Event Management Tools
The DG Enterprise team had a winning formula for creating and holding successful events but it required a lot of manual processes. The team needed dozens of employees just for mundane tasks and organizational efforts. If they had an app for managing this process they might be able to accomplish their goals with fewer people.
Our approach for building them a workhorse app was to learn all the processes they used for creating a successful event and to see which of these could be automated or streamlined in some form. Everything from task management to customer acquisition was tackled from a technical approach. In the end we landed on building them a hybrid app using Framework 7 so we could submit the app to the app stores and also provide a web version.
The DG Enterprise team had perfected the art of holding large in-person and virtual events. Their specialty was launching and running successful real estate training seminars that earned millions. However, their processes were tedious and manually done. To help streamline their efforts they hired myself and the Torchlight Software team to build a mobile application for creating, managing and launching in-person or virtual events. The goal was to dogfood the app internally and if it proved useful then launch it to the public.
I began collaborating with the DG team and within two months I had brokered a deal to have Torchlight Software (one of my freelancing teams) build the app and I would provide all the design work (UI/UX, research, branding, marketing materials, etc.). At one point during the project we had over 15 developers working on the app. I also functioned as the project manager for a few months and did much of the QA on the MVP.
After six months we were able to successfully launch a beta product internally that was used by several hundred members of their staff and outside affiliates. The response was immensely positive and out of this came a collaboration with Tony Robbins to build a version 2.0 and launch it under a new product line (see Mastermind).
During the first week of working with the team, I sat down the CEO and core facilitators to get a sense of what goes into running an event. I made a list of key tasks they perform each time and organized them by what stage in the process they fall under.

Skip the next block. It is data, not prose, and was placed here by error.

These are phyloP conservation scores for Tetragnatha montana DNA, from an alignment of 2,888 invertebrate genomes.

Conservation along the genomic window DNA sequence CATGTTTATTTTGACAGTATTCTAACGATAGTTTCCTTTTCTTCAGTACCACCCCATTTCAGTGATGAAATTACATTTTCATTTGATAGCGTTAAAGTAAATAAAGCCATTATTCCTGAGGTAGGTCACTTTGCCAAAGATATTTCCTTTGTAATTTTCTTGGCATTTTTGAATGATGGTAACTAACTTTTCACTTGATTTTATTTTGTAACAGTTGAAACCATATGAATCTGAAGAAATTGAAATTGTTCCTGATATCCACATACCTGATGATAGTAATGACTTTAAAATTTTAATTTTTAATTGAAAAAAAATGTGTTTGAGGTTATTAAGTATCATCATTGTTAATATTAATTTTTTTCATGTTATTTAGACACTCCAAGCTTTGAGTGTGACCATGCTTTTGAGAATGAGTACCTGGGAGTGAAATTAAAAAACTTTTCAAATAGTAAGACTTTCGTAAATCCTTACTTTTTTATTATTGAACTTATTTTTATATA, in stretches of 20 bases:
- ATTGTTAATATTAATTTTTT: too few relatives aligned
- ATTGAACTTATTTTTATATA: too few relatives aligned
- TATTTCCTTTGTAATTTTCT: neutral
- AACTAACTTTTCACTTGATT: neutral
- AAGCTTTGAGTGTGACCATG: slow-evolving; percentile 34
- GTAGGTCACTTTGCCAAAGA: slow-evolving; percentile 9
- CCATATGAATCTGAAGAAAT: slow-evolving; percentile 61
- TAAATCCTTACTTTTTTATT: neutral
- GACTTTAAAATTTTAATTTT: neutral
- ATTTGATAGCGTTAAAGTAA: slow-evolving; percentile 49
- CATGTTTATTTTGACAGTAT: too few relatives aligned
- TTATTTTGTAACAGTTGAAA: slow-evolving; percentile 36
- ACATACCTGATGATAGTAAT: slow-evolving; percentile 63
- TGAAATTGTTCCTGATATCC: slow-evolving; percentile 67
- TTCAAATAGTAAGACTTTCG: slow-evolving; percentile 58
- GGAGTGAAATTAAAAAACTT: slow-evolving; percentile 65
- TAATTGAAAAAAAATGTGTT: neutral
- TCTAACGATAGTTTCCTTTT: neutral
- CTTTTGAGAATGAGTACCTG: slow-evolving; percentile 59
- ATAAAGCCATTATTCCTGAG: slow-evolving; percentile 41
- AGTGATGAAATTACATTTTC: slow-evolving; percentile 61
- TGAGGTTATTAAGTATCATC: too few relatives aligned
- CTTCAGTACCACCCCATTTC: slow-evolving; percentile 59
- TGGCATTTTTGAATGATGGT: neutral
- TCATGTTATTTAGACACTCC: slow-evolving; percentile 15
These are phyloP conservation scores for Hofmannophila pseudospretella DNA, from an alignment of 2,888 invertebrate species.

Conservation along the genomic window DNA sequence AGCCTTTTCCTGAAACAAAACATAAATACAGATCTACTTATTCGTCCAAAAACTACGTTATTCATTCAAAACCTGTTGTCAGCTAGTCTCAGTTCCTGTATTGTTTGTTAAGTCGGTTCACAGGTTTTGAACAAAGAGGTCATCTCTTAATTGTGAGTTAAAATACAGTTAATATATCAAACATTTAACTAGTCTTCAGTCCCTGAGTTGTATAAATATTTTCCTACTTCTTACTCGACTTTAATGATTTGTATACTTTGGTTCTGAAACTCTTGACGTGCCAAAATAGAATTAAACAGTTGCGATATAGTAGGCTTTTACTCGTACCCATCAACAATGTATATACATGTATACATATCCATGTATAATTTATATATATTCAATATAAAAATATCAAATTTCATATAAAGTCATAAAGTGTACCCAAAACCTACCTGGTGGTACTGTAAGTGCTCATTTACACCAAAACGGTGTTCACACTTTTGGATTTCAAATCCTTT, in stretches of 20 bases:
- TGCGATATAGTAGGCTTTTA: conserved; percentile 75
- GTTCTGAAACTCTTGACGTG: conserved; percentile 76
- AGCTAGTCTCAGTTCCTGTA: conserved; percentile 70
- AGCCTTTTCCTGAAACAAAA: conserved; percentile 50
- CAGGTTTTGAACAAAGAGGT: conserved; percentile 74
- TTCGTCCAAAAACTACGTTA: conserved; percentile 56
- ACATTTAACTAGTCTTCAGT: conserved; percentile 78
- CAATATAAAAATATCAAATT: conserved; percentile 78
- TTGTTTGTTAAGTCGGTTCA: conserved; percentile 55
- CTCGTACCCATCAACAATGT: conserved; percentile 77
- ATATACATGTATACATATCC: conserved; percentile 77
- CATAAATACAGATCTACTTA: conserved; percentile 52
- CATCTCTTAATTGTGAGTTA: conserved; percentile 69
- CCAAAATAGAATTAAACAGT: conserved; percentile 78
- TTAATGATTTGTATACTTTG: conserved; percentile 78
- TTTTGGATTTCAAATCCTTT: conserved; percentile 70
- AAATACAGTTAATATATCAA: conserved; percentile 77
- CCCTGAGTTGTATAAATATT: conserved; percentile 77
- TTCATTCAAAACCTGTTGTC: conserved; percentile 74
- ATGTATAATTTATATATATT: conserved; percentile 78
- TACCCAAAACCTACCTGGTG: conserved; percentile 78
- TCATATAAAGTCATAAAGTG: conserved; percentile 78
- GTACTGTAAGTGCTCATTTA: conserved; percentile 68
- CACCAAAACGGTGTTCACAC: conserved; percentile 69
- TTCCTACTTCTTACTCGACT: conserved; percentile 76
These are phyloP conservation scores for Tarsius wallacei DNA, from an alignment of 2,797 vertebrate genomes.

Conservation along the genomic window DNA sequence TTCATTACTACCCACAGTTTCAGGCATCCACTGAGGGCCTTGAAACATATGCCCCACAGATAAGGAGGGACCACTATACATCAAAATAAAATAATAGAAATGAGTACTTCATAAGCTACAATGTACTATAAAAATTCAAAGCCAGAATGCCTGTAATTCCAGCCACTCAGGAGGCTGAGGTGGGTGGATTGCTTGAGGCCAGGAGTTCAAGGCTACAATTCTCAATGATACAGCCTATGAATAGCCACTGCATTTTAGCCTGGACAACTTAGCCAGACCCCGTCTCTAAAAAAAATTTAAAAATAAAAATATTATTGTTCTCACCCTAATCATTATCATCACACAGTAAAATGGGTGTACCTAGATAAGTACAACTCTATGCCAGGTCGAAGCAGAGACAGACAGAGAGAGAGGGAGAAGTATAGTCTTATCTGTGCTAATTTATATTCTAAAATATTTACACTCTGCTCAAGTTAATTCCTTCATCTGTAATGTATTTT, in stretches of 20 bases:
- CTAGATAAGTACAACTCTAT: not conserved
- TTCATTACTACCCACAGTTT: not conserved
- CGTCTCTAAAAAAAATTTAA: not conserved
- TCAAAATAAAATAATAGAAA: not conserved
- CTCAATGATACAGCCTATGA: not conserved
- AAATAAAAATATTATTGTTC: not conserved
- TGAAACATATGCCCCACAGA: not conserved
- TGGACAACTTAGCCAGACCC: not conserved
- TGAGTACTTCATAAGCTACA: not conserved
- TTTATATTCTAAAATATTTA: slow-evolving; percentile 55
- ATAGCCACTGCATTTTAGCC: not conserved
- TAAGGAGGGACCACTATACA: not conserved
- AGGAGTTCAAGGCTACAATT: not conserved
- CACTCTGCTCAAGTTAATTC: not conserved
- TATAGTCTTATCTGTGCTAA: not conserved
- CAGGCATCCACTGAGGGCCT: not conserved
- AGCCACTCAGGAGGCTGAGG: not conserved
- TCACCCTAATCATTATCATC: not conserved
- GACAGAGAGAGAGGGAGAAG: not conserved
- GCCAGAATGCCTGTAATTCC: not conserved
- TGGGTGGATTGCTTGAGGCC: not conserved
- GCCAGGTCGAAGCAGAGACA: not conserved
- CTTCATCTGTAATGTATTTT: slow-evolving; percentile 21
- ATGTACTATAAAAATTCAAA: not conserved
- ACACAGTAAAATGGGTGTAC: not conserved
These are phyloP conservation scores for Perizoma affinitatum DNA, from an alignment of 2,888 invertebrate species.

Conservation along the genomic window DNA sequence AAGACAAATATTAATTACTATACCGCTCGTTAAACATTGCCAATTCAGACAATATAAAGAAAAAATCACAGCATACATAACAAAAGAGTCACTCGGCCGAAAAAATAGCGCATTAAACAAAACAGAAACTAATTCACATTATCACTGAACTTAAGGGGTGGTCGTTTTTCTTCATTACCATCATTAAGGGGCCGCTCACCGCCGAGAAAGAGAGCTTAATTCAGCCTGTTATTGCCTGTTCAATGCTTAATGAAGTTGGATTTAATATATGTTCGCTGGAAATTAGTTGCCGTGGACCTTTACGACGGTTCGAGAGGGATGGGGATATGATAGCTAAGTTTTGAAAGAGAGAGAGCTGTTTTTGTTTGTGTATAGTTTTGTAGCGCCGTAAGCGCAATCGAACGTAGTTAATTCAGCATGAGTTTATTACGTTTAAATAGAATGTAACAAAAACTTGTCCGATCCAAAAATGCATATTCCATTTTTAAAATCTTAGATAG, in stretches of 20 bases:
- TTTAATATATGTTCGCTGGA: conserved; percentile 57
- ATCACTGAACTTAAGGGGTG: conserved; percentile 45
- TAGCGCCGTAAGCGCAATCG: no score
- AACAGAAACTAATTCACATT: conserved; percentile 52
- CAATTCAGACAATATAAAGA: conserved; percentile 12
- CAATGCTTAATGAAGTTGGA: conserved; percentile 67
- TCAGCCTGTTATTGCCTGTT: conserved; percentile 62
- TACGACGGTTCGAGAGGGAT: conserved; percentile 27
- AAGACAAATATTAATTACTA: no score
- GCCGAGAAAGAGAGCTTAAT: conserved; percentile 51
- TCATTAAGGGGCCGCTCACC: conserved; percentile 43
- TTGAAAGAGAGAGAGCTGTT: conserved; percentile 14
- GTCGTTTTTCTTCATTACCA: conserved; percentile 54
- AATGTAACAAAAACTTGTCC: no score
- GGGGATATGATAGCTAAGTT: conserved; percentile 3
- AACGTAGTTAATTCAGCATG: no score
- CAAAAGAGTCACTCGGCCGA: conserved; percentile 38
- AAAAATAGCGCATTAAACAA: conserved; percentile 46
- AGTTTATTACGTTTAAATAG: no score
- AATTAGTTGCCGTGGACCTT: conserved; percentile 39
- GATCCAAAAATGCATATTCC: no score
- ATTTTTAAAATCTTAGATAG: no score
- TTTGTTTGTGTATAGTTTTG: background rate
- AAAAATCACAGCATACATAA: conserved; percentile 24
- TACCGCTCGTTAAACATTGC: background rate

In my interviews with the stakeholders my main goal was to extract from them the key value propositions that they believed they could offer in an event planning app. Some of their concepts were similar to other offerings on the market and others were completely unique, such as:
Wisdom Extraction tools. The DG team had a proprietary process for extracting knowledge from a field expert.
Funnel Marketing Systems. In the weeks and months leading up to an event the team had an intricate series of marketing practices that guaranteed they would fill all the attendee openings.
Agenda Building. The day of the event was planned down to the very minutes, and the team had a unique system and series of worksheets for making the event engaging making the attendees feel like they got real value out of attending.
1. Repetitive, time-consuming manual tasks
2. Lacking core organizational tools that are specific to event management
3. Inconsistent payment collection methods across attendees
The main competitor that the DG team often compared themselves to was Clickfunnels. They wanted their product to feel like Clickfunnels but tailored to their needs. In order to better understand what made Clickfunnels successful I went through their platform and built several funnels to see what the experience was like. I made notes of this process to help inform our MVP feature set.
Using the information we had collected from the interviews and competitive research, we organized the data based on the derived priorities.
We determined that there were three main user groups that existed: the event facilitator, the expert, and the attendee. The facilitator(s) help drive all activities leading up to the event and make sure to fill the seats with attendees. The facilitator can be the expert but they are often separate users, so we broke them up. As for the attendees, they are vital to the process but will have no direct contact with the software so we left them off our focus group.
How might we....
"...help the facilitator manager pre-event tasks and stay organized?
"...assist the event expert in building an engaging and thoughtful day-of agenda?
"...create communication channels for the event team and vendors to collaborate?
To get started I did several quick iterations with the DG team on a whiteboard and on paper. Once we felt good about the user flows and information architecture I built out some lo-fi wireframes and a quick prototype to see how the app might flow. I used a simple generic design system to layout the screens in two days to help us test and validate our assumptions.
One of the biggest challenges I had working on this this project was understanding how the various pieces worked together. Therefore, I built a services flowchart that was used internally to illustrate the relationships of all the facets of this complicated app we were building.
Mobile Hi-Fi Wireframes
Desktop Hi-Fi Wireframes
We launched the MVP and the DG team used it to organize and hold several events successfully. With this proof of concept validated the team decided to team up with Tony Robbins to release it to a larger public audience. For more on this, visit the Mastermind section.